Sunday, May 13, 2012
Evolution, Embryogenesis and Science Fiction
(Picture from here.)
Here's a very good article on the evolution of the animal developmental process. It's not so good at explaining plant embryogenesis (wikipedia article here.) If you followed the articles conclusions, plants would be a form of degenerate animals since they also have embryogenesis. I'm not going to go into it in this post but I suggest reading it.
My own suspicion is that the process of multicellular organization that led to the evolution of development probably predated either plants or animals. The organizational principles might have been in play (see Volvox for example) but the actual process of developing embryogenesis likely have evolved separately between the plants and animals. When I read about it I see little similarity other than the fact that both higher plants and animals have a definable pattern of developing adult organisms from dissimilar embryonic precursors.
The evolution of fungal life cycles and that of slime molds likely also have evolved separately. Fungi look like they have evolved from animals or at least an animal precursor. (See here.) There is some genetic evidence that the gilled mushrooms and puffball fruiting bodies may have evolved fairly recently and may also have arisen separately as many as four times. (See here.) What's less clear is how fruiting mechanisms of fungi evolved at all.
Slime molds (Myxomycetes) are interesting in that they have a single celled form and a multicelled form. When they mate they form a plasmodium, a large structure consisting of nuclei without any intervening cell membranes. The plasmodium then extends itself (and sometimes appears to actually move) by cytoplasmic stream and consumes the food source. When the food source wanes, it forms a fruiting body that looks mushroom like and develops spores.
These sorts of strategies are important in Science Fiction. SF aliens even in their most extreme form are usually animal in nature. There are a few exceptions: the living planet in Stanislaw Lem's Solaris. And the microbial gods of of Ken MacLeod's Engines of Light trilogy. SF Plant intelligences are essentially animals in plant suits. (See here.) Which is only marginally better than humans in alien suits.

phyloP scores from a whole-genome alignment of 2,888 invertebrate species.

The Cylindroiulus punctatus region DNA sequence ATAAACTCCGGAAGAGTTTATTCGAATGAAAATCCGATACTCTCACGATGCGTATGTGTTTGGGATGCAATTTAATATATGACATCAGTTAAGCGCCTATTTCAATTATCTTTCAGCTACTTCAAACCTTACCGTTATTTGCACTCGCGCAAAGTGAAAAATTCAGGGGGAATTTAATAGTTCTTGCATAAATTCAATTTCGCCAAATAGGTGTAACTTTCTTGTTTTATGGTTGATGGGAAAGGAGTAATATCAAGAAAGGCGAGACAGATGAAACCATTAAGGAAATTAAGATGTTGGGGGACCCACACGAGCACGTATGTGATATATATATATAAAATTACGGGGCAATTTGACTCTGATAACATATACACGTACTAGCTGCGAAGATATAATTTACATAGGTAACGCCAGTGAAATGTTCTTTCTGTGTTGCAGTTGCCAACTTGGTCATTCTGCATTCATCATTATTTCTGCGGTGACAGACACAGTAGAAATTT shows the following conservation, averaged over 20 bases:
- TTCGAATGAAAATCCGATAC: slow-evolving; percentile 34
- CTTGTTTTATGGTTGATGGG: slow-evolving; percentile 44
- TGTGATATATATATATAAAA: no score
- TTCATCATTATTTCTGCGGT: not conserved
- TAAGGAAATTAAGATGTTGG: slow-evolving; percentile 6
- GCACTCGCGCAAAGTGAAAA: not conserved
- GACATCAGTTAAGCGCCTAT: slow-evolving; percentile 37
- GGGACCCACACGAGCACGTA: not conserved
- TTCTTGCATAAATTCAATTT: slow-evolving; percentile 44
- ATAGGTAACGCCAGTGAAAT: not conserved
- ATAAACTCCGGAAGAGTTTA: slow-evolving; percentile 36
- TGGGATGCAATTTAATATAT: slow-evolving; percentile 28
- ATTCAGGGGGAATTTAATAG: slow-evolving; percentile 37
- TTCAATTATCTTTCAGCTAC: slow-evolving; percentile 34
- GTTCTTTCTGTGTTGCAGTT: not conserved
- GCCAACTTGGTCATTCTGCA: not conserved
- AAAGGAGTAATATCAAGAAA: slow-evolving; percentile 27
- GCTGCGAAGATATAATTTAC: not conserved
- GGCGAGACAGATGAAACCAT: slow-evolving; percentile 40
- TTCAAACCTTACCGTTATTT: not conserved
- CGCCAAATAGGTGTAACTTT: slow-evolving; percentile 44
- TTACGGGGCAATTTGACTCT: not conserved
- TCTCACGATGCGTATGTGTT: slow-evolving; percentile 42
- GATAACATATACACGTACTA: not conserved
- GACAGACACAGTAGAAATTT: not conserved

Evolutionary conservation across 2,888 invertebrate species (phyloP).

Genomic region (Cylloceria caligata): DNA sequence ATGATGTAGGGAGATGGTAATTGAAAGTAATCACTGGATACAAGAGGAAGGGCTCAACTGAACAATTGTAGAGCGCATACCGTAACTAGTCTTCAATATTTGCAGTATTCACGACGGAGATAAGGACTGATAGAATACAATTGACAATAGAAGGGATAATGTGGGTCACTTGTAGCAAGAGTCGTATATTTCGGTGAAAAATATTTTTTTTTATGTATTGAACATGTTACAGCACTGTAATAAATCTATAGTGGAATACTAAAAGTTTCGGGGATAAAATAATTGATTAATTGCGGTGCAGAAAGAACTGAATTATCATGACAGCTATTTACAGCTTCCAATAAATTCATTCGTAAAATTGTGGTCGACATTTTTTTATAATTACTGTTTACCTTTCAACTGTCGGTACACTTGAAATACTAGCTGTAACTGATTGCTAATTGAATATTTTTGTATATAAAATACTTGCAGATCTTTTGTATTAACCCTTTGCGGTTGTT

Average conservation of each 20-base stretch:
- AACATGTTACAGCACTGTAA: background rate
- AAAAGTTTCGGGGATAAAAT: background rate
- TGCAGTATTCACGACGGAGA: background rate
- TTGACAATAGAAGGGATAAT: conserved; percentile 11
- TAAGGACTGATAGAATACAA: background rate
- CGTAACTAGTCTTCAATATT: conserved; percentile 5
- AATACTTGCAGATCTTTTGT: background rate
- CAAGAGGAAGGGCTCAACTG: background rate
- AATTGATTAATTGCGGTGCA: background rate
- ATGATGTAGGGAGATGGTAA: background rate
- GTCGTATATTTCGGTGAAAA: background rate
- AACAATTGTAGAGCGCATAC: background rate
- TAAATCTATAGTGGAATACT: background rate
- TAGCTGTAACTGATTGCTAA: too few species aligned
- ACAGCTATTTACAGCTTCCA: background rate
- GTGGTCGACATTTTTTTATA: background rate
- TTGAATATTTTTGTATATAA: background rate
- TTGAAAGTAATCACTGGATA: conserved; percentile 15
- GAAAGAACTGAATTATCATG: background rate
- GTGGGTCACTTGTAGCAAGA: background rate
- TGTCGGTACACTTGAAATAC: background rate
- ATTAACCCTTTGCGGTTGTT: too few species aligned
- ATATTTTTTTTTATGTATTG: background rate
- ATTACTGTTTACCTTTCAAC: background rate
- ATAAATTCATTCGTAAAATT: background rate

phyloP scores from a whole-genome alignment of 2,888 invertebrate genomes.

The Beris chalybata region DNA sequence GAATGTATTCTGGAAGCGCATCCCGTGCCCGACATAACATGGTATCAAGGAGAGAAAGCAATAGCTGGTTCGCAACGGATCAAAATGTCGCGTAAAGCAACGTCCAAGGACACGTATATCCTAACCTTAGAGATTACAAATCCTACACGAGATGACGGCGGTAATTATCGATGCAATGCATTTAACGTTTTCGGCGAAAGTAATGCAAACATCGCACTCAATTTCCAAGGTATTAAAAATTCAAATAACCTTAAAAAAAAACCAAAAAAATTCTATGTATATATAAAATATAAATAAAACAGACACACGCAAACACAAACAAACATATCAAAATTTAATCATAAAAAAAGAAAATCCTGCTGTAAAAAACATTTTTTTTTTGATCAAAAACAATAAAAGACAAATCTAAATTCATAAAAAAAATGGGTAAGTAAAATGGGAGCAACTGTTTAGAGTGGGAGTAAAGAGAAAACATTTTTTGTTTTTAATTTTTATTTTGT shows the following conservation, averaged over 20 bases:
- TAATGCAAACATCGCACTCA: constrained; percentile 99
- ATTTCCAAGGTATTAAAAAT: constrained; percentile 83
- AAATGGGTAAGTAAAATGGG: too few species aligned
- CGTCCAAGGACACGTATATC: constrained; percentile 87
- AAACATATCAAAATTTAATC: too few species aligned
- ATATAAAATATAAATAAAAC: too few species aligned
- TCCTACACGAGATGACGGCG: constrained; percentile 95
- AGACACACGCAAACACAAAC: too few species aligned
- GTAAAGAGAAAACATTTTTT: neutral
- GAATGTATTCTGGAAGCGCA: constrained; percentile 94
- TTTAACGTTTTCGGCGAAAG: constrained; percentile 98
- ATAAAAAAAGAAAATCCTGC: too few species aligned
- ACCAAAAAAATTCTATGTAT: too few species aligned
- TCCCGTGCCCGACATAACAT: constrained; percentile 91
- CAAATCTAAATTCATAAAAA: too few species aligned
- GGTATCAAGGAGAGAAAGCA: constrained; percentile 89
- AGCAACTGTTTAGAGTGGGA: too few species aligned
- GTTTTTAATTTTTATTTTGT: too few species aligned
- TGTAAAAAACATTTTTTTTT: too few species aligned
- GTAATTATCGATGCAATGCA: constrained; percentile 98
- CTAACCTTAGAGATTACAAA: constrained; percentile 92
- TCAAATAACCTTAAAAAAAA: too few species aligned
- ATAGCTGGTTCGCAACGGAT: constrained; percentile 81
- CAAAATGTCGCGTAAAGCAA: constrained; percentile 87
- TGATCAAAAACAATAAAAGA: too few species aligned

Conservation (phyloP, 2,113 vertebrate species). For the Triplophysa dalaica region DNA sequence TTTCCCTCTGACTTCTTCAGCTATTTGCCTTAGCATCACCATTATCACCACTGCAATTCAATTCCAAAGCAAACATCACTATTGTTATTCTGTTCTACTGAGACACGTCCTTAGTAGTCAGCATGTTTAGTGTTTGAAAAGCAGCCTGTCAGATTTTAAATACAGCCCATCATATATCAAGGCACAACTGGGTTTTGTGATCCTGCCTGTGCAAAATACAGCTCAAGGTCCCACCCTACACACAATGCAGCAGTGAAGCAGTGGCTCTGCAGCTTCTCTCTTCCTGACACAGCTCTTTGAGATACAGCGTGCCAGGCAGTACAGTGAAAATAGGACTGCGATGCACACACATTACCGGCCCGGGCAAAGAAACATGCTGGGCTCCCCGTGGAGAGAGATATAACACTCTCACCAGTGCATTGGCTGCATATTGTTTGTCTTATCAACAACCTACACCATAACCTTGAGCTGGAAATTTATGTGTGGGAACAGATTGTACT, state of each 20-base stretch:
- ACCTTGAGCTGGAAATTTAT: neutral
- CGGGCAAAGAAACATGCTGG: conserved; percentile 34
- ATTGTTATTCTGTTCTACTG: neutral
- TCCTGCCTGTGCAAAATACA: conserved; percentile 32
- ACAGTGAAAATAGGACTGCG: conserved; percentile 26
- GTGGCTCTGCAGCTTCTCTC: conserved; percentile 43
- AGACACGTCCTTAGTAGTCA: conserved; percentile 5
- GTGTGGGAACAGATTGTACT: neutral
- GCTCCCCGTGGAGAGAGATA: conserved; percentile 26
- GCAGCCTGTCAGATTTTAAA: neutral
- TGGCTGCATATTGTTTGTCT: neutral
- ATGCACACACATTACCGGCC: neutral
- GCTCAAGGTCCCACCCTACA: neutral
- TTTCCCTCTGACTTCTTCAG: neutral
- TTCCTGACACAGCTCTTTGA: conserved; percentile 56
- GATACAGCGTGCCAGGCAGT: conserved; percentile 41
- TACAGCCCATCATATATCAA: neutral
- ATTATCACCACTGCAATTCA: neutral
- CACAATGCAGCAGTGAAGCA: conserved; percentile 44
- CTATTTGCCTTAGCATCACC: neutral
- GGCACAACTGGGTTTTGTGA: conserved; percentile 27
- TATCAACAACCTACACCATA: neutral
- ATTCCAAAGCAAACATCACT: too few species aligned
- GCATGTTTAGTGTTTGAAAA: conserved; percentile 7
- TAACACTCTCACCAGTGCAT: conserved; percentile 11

It doesn't have to be that way.
I'm a big fan of using the strange and wonderful biological world of earth as inspiration for alien worlds. And, certainly, the animal kingdom is filled with the truly strange and completely non-human. But I'm also among the first to admit that this is animal chauvinism.
We have no idea of the shape of life on other worlds. I think we can suggest that if there are the ingredients and opportunity for a carbon based origin of life that life will in fact arise. And we can further speculate with evidence that the result will go as far as a similar metabolic path as earth's: using light to fix CO2 into carbon polymers and thereby releasing oxygen and metabolizing the resulting organic compounds in the presence of the resulting oxygen.Note the caveats: it says nothing about non-carbon life. We can't even say that life has to take a cellular path-- there are some very interesting experiments involving organic compounds unconstrained by chemical cells but constrained by physical components such as the cavities in lava rock. Or that individual cells are the preferred path. The slime mold plasmodium mentioned above is fairly large-- sometimes meters across-- and has no cell membraines. It is, in effect, a single cell.
We have no idea what things are like out there.We know only a little more about what things are right here.
The stories we want to tell are about human beings. Aliens are one wrench in the tool chest writers can use to tinker with the human experience and see how it works.This is, in my opinion, one of the distinctions between SF and fantasy. SF has at least the toe of one foot in the world we live in, the world of thermodynamics and the Cretaceous. Fantasy does not need that toe. In a fantasy world we can have creatures that pursue evil for no reason except they're evil. In the SF world, evil villains at least have to pursue evil because it makes them look cool. This is a technical evaluation not a judgement of quality. It's just a distinction. A work of fantasy does not have to conform to physics though it may choose to. A work of SF is informed by physics even if the physics are ignored.
I've been talking about biology for a bit now. My intention is not just to say Look at that! Isn't it cool? though that is certainly true. Instead, I'm saying that the biological world can serve as a tremendous well of metaphorical construction. Along with history, anthropology and archaeology, biology can help determine motivations, develop character and make stories.
Even with slime molds.